Senate reverses pension cut

Senate reverses pension cut
© Getty Images

The Senate on Wednesday sent legislation to President Obama’s desk that would repeal the controversial $6 billion cut to military pensions.

The Senate overwhelmingly approved the measure in a 95-3 vote, undoing the spending cut that Congress had approved two months prior in the December budget deal.

The only senators to vote against the bill were Tom CarperThomas (Tom) Richard CarperOVERNIGHT ENERGY: Kerry says Paris climate deal alone 'is not enough' | EPA halts planned Taiwan trip for Wheeler| EPA sued over rule extending life of toxic coal ash ponds Overnight Energy: Biden names John Kerry as 'climate czar' | GM reverses on Trump, exits suit challenging California's tougher emissions standards | United Nations agency says greenhouse gas emissions accumulating despite lockdown decline GSA transition delay 'poses serious risk' to Native Americans, Udall says MORE (D-Del.), Dan CoatsDaniel (Dan) Ray CoatsBiden soars as leader of the free world Lobbying world President Trump: To know him is to 'No' him MORE (R-Ind.) and Jeff FlakeJeffrey (Jeff) Lane FlakeBiden eyeing Cindy McCain for UK ambassador position: report Profiles in cowardice: Trump's Senate enablers McSally concedes Arizona Senate race MORE (R-Ariz.).


The legislation passed in the House just a day earlier in a 326-90 vote.

The vote was a victory for veterans groups that launched a full-court press on Capitol Hill after the reduction to the cost-of-living (COLA) adjustment was unexpectedly included in the budget deal.

But advocates faulted the bill sent to Obama for not helping future enlistees. Only current service members and veterans would see the cut reversed. It will go forward for those entering the military after Jan. 1, 2014.

The legislation offsets the $6 billion cost of reversing the cut by extending the sequester on Medicare spending for one additional year, to 2024.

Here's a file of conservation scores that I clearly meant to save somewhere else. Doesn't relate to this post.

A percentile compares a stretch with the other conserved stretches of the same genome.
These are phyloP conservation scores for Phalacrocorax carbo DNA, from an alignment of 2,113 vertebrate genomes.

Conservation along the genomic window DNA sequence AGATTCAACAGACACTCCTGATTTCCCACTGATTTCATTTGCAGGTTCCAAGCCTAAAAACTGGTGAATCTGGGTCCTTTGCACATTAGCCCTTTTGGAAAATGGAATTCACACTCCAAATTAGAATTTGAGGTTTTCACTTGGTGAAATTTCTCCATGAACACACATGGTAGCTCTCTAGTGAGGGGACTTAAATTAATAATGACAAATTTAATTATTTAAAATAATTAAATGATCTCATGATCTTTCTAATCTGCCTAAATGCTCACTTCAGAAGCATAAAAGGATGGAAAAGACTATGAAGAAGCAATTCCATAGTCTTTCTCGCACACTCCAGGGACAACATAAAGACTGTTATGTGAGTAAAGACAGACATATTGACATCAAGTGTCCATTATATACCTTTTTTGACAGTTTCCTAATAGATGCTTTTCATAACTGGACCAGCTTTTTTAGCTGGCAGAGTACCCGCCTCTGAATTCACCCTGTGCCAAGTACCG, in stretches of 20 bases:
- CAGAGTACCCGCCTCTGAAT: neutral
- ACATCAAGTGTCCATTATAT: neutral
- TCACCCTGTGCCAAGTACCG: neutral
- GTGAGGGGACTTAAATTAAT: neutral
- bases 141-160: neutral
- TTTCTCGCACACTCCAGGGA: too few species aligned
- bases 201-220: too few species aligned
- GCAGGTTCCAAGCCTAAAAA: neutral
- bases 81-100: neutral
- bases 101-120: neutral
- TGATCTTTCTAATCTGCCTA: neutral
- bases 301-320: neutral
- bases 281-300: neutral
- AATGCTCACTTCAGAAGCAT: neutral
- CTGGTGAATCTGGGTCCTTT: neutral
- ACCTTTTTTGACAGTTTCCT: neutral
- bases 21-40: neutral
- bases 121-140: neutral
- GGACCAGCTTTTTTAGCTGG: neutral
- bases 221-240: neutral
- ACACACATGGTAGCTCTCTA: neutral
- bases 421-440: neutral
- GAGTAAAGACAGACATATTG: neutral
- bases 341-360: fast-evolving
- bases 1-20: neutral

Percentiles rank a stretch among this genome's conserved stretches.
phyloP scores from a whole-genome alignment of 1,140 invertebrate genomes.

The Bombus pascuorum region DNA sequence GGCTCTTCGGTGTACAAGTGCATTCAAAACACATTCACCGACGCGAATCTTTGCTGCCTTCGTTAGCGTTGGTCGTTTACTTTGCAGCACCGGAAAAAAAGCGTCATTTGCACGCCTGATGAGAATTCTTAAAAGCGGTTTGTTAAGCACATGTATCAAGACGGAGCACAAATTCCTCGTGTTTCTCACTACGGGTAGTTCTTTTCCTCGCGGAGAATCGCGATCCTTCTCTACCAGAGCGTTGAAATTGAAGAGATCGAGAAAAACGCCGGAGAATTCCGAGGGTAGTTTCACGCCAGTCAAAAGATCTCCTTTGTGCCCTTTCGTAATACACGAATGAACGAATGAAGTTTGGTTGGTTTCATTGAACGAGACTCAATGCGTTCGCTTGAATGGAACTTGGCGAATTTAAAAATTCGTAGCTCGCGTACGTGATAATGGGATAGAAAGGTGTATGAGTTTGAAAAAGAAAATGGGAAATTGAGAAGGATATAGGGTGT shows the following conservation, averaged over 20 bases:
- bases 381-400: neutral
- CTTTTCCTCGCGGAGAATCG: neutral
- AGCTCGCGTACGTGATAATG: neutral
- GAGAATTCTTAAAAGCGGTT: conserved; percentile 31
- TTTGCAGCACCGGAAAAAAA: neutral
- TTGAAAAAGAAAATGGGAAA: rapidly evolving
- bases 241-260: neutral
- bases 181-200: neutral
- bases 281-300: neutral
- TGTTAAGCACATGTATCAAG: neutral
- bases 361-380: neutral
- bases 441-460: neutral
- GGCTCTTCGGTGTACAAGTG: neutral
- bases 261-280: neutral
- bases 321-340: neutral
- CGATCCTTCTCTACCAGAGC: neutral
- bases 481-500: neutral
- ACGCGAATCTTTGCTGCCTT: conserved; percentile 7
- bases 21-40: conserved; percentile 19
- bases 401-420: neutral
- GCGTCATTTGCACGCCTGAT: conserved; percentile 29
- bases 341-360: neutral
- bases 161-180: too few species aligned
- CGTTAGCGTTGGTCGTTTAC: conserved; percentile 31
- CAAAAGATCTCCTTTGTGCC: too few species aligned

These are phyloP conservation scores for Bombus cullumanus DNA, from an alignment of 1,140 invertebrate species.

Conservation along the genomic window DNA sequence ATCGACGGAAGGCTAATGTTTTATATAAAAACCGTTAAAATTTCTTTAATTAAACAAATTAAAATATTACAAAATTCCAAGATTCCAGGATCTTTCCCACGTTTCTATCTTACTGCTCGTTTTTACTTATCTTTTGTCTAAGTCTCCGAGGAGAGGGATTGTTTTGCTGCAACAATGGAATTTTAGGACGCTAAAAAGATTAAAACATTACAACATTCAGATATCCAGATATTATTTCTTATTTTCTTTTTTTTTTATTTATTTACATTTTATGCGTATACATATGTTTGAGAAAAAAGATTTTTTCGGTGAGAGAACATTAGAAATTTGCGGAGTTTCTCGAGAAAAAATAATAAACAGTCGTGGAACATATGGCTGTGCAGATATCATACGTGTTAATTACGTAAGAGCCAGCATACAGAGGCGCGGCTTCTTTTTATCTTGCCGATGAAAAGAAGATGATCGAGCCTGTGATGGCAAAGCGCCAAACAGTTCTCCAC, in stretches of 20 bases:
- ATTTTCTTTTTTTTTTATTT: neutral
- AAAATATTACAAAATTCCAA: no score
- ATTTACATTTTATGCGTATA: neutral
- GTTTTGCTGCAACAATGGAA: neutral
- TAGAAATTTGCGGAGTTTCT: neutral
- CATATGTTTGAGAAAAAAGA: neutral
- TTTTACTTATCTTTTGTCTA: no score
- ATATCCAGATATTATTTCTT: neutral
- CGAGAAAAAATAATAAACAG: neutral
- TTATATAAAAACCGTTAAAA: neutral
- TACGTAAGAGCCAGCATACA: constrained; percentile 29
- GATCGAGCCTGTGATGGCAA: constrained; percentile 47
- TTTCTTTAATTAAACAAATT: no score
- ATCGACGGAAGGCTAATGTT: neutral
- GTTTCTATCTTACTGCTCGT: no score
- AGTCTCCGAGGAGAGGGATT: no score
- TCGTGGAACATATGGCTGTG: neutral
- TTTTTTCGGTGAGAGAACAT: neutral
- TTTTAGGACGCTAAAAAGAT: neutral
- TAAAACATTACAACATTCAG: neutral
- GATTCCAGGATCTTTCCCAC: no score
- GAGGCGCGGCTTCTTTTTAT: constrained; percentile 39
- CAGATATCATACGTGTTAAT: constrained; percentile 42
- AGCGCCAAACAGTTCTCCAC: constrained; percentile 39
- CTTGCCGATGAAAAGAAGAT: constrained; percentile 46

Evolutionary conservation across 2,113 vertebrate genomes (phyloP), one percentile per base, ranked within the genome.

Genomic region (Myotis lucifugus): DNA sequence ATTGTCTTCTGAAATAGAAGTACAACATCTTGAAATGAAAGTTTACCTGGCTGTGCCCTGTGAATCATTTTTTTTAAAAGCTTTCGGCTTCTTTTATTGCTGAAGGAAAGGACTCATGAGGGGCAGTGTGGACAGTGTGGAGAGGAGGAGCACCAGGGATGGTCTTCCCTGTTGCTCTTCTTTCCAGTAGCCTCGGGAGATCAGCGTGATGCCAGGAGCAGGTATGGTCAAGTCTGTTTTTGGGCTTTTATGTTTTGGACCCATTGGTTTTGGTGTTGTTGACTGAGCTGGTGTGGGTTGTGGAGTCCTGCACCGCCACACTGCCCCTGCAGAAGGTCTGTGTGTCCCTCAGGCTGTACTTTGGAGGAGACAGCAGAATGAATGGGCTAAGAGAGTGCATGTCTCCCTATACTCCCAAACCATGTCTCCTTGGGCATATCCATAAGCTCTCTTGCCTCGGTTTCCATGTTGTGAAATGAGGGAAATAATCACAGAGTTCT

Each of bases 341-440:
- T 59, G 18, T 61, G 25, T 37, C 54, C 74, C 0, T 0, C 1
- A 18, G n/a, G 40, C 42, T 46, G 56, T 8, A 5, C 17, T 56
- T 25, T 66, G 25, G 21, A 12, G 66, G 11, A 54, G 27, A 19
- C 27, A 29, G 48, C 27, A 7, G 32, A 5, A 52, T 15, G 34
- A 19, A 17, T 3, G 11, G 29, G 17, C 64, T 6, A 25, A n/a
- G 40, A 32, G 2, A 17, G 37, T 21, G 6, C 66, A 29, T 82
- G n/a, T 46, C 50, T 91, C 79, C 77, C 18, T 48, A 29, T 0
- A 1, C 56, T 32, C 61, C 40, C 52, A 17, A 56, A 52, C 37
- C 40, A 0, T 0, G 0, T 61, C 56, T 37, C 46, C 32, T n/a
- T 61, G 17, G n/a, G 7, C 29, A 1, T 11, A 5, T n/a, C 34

Senate Majority Leader Harry ReidHarry Mason ReidFeinstein departure from top post sets stage for Judiciary fight Whitehouse says Democratic caucus will decide future of Judiciary Committee Bottom line MORE (D-Nev.) decided to hold an up-or-down vote on the House bill Wednesday, rather than push for legislation from Sen. Mark PryorMark Lunsford PryorCotton glides to reelection in Arkansas Live updates: Democrats fight to take control of the Senate Lobbying world MORE (D-Ark.) and other vulnerable Democrats that did not contain an offset.

Republicans had said they were opposed to the Pryor bill because it would have added $6 billion to the deficit.

Reid had said Tuesday that he was opposed to the House measure with the Medicare sequester extension, but the majority leader reversed course on Wednesday and said he’d hold a vote on the House bill.

Pryor, who joined other vulnerable Democrats at a Tuesday press conference to call for a clean vote, said he had no problems voting for the House bill instead.

“I think we moved the process along,” Pryor said.

After the December budget deal was unveiled, lawmakers introduced a flurry of bills to repeal the pension cut, which reduced cost-of-living-adjustments for military retirees under age 62 by 1 percentage point below inflation.

While lawmakers from both parties backed repealing the pension cut, none of the bills that were introduced included an offset that attracted bipartisan support.